Your post really clarified for me – along with these comments – how people just get born with people using the word and flounder around trying to fit it to something, or use their description to show off how clever they think they are. What if God was one of us, just a slob like one of us…? Doesn’t matter what you say, the G-word makes it pretty deep.


  2. Er, not that it matters, I intended to post the link: https://perfectchaos.org/2019/02/27/defining-the-being-of-god/


  3. I was just about to start writing this post when I saw the notification for your latest —
    https://lettersquash.wordpress.com/2019/03/28/the-limits-of-discussion/

    I skipped over the part about the Christian encounter at first (to avoid getting my ideas scrambled) and read the personal part. Jung would call this ‘synchronicity’: an acausal connecting principle…. which uses ameaningful words to explain asignificant coincidences.

    I notice the divine fellow at that website is passing the collection plate around rather forcefully and promoting his fatuous book to anyone who comments. Though I guess I’d want some cash too if anyone started quoting David Bentley Hart on my site.

    “God is that reality which is unconditioned, that reality from everything else in our everyday experience derives its existence. Not really originating from some distant point in the past, such as the Big Bang, but conserving the existence of all conditioned beings at every moment in the here and now.”


    I don’t know if you’ve read Jerry Coyne’s book, Faith vs Fact, but he nails this kind of thing ruthlessly, showing how they claim that theology doesn’t make fact claims, so is immune from attack by science; whereupon they immediately revert to making fact claims.


  4. Hehe, “ameaningful words”, nice. Ah, the thoughtless ones, to whom “acausal connection” is a perfectly good explanation for things happening at the same time that seem connected but for which no physical connection can be found. Saying this is “acausal” admits that there’s nothing there at all, nothing caused the coincidence, yet the “deepity” end of the phrase suggests spooky causation. I’d not seen that so clearly until you pointed it out.

    This, and spending a little bit of time wading through the sticky, sick-making platitudes that pass for philosophy on Steven Colborne’s website, made me realise that “God” is just the tip of the iceberg regarding the quality you noted here, labels people take as having some meaning or reality because they’re there and people often intone them seriously as if they knew what they were talking about.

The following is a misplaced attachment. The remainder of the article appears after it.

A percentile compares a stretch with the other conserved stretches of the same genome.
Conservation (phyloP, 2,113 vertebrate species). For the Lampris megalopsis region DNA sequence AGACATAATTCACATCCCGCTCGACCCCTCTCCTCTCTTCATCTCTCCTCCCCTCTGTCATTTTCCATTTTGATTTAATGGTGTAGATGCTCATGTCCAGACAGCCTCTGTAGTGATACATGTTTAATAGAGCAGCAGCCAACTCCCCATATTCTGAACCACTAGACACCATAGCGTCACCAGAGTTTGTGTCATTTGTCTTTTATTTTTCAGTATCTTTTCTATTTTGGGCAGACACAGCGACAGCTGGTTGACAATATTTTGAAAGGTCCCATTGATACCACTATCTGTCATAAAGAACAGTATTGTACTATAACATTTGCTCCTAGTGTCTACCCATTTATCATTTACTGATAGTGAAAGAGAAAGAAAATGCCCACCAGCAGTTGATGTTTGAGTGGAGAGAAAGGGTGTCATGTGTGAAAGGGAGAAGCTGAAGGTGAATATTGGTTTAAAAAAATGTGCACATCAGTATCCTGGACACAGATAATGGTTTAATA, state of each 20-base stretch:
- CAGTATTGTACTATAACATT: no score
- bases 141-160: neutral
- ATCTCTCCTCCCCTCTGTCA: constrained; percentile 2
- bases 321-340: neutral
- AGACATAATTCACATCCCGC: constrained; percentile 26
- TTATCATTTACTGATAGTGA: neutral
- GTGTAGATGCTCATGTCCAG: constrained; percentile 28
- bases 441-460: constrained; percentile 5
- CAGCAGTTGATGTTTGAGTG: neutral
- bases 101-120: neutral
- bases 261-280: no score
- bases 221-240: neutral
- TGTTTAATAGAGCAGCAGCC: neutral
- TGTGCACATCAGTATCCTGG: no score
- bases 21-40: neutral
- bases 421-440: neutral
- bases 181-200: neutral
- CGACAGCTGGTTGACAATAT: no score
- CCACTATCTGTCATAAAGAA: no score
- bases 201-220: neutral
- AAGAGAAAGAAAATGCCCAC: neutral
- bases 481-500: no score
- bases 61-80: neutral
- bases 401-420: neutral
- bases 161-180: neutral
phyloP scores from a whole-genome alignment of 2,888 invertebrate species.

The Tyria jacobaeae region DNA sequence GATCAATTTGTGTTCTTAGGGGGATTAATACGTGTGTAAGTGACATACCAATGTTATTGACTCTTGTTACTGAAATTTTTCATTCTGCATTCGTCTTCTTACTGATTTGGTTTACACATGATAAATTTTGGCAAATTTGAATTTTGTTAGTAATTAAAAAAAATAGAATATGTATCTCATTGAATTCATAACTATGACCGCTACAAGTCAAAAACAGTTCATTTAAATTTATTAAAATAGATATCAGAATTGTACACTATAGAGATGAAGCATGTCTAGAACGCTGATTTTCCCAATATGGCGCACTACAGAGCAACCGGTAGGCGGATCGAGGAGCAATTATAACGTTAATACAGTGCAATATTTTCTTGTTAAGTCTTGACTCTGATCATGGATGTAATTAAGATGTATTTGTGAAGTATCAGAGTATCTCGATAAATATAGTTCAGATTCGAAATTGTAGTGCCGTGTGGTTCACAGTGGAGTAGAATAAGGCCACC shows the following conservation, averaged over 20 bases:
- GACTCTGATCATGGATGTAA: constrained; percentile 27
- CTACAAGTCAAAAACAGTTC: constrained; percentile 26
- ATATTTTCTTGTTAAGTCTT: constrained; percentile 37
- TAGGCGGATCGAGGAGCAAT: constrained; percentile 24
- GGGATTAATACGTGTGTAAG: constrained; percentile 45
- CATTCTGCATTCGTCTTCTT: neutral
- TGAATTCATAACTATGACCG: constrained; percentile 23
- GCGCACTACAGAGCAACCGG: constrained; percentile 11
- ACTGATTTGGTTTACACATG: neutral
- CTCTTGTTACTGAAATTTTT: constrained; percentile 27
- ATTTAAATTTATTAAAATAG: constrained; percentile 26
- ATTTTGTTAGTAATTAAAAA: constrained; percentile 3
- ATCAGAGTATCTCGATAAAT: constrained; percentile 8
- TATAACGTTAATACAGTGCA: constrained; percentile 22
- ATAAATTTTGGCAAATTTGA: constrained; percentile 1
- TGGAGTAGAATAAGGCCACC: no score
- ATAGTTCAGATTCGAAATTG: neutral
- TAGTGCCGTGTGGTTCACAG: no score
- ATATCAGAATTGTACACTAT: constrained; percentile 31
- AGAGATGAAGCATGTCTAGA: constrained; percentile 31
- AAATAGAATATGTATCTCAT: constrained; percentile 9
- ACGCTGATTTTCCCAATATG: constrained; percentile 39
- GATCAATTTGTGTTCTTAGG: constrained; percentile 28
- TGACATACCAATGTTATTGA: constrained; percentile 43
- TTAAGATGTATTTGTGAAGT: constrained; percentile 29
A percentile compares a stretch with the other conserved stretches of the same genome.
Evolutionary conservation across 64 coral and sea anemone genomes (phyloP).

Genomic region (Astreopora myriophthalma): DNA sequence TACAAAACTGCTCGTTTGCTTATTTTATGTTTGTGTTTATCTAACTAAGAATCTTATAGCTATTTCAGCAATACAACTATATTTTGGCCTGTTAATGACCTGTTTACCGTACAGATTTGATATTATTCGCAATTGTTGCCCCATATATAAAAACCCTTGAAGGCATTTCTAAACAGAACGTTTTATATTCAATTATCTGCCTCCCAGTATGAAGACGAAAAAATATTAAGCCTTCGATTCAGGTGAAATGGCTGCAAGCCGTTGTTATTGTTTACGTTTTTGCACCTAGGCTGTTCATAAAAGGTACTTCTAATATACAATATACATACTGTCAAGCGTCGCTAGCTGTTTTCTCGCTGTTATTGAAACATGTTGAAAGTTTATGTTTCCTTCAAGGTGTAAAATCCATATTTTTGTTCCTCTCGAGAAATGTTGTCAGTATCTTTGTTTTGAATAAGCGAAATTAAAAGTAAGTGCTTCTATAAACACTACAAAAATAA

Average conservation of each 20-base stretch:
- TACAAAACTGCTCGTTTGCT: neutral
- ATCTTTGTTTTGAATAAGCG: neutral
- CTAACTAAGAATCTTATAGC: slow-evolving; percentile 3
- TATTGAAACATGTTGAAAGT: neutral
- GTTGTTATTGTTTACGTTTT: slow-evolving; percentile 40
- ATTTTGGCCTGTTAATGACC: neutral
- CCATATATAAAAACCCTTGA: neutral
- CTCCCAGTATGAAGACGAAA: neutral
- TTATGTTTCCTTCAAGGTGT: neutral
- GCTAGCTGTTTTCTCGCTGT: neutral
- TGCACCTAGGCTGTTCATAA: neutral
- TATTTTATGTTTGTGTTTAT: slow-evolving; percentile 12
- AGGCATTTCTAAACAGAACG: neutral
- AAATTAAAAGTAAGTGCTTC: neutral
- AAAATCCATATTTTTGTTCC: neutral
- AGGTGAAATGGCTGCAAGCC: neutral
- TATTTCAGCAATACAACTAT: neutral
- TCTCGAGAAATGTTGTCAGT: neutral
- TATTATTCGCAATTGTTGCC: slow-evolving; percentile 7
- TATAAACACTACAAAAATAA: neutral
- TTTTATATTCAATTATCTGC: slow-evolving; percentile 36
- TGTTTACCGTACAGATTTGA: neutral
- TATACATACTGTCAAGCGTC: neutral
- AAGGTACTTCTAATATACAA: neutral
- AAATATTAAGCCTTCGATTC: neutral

I’m all over the place this morning – don’t know whether to laugh or cry at it all. Steven, for example, applies himself to the problem of consciousness by briefly saying that it’s common these days to think of people as machine bodies with a brain machine running the show, inviting people to “think about that”, then immediately saying he believes in God, because it doesn’t feel like there’s a machine in his head. Hmm, that’s right, if there was a machine in your head, there would be a lot of banging and grinding or something. You’d feel the gears or levers changing your head’s centre of gravity, obviously. Still, at least we’d know there’s some-fucking-thing going on in there!

    Ooh yes, can’t wait to read his book bringing all the last ten years of his thinking together into one volume, “British philosopher” Steven Colborne.

    And then, pity again. Nobody can help where they get to with all this. He’s a guy who’s struggled, or still struggles, with psychological problems, trying to make his way in the world, and there’s this Internet thing where people can tell everyone what they believe! You can even publish books and make a name for yourself, and serve “God” (which Steven says is everything, by the way, he doesn’t identify as a Christian). And he believes we all live forever, because…? No idea. Hasn’t said, but we don’t remember being babies, so…

    The world is about 99% idiot.


  5. Ach– ‘scientists think the brain is a machine.’ Amazing how many religious people think scientists all follow Descartes, even though few did even in 1650, and then having dissed Descartes & modern science, they then spout the cartesian idea that humans aren’t just machines because we have an immortal soul…. It’s so predictable… almost like, um, clockwork!